(Thimbleberry)

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Rubus parviflorus, Booth Falls Trail, Eagle Co. 4197

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Rubus parviflorus, Booth Falls Trail, Eagle Co. 4214

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Rubus parviflorus, Booth Falls Trail, Eagle Co. 4178

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Rubus parviflorus, Booth Falls Trail, Eagle Co. 4185

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Rubus parviflorus, Booth Falls Trail, Eagle Co. 4165

Scientific Name Rubus parviflorus USDA PLANTS Symbol RUPA
Common Name Thimbleberry ITIS Taxonomic Serial No. 25007
Family Rosaceae (Rose) SEINet
Reference
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Description Life zones and habitat: Montane and subalpine, in Colorado (6500 to 10500 ft.); lower elevations in other western states. Open woods, meadows, streambanks, meadows, moist hillsides, roadsides, sandy areas.
Plant: Perennial shrub, 3 to 6 feet tall often in dense clumps; stems (canes) with soft, glandular hairs, no prickles.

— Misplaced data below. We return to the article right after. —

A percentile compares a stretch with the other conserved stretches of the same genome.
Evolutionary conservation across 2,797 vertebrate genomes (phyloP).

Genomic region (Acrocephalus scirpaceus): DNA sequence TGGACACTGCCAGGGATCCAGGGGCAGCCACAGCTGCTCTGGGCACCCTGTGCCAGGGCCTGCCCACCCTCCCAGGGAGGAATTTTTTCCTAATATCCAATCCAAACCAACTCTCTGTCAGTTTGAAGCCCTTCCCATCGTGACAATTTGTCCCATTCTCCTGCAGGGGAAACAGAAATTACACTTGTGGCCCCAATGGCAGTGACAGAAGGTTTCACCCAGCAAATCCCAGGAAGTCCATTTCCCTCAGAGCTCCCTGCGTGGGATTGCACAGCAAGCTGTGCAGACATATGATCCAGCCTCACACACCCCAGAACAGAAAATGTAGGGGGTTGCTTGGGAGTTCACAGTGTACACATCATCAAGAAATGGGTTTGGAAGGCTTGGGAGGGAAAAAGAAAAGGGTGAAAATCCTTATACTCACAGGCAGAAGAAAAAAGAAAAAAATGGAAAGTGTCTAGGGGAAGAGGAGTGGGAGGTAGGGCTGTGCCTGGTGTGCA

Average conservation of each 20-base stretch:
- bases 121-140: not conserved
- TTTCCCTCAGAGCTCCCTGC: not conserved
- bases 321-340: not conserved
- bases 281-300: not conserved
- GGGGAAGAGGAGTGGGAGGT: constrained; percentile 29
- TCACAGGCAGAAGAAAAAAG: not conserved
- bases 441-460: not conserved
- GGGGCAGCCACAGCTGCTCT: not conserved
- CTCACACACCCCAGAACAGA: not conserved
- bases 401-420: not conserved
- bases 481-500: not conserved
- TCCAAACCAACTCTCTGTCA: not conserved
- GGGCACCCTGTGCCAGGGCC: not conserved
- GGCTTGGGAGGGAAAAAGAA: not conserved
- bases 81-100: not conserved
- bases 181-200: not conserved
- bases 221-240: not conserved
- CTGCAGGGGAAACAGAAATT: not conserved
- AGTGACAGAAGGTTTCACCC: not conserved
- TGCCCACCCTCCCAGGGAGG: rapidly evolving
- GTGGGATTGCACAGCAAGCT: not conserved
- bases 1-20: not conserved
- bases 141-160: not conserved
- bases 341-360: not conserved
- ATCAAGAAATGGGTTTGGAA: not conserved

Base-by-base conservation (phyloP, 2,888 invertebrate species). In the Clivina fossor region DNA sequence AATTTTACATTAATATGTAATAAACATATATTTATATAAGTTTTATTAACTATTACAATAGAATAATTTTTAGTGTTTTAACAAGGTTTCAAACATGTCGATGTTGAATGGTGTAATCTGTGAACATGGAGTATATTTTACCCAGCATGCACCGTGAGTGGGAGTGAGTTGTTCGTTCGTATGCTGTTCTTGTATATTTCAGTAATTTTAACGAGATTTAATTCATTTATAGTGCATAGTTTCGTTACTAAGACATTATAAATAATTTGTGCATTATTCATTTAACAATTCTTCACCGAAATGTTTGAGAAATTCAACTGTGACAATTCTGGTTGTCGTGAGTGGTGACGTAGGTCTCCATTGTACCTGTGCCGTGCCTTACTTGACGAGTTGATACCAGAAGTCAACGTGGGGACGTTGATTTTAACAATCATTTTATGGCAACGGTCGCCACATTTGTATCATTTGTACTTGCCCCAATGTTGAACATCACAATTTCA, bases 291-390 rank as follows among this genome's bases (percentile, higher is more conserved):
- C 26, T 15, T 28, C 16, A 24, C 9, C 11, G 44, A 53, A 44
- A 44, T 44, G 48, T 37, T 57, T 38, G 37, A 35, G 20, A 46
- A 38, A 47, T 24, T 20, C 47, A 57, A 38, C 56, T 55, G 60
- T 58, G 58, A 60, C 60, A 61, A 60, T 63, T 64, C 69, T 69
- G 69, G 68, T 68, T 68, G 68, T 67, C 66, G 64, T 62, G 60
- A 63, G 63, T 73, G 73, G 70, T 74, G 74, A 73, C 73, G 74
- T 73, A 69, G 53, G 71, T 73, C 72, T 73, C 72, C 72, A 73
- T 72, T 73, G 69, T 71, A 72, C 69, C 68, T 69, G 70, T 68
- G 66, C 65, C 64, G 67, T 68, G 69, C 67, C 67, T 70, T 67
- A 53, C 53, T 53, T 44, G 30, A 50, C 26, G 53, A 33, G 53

Leaves: Large deciduous, alternate leaves, up to 6 inches wide on long stalks; 3 to 7 (usually 5) pointed lobes with toothed edges.
Inflorescence: One to several flowers in a loose, open cyme at the end of a cane or at leaf axils; white flowers 1 to 2 inches across with obovate-shaped petals; 5 green, sticky, spreading sepals tapering to a narrow tip; many styles surrounded by numerous yellowish stamens.
Bloom Period: June to August.
Fruit: Round cluster, less than 1/2 inch in diameter of fleshy druplets, turning bright red.
References: "Flora of Colorado" by Jennifer Ackerfield, SEINet, and American Southwest.
BONAP Distribution Map

Colorado Status:
Native

© Tom Lebsack 2022

Banner photo: Ten Mile Range and Rhodiola integrifolia (King’s Crown) in Summit County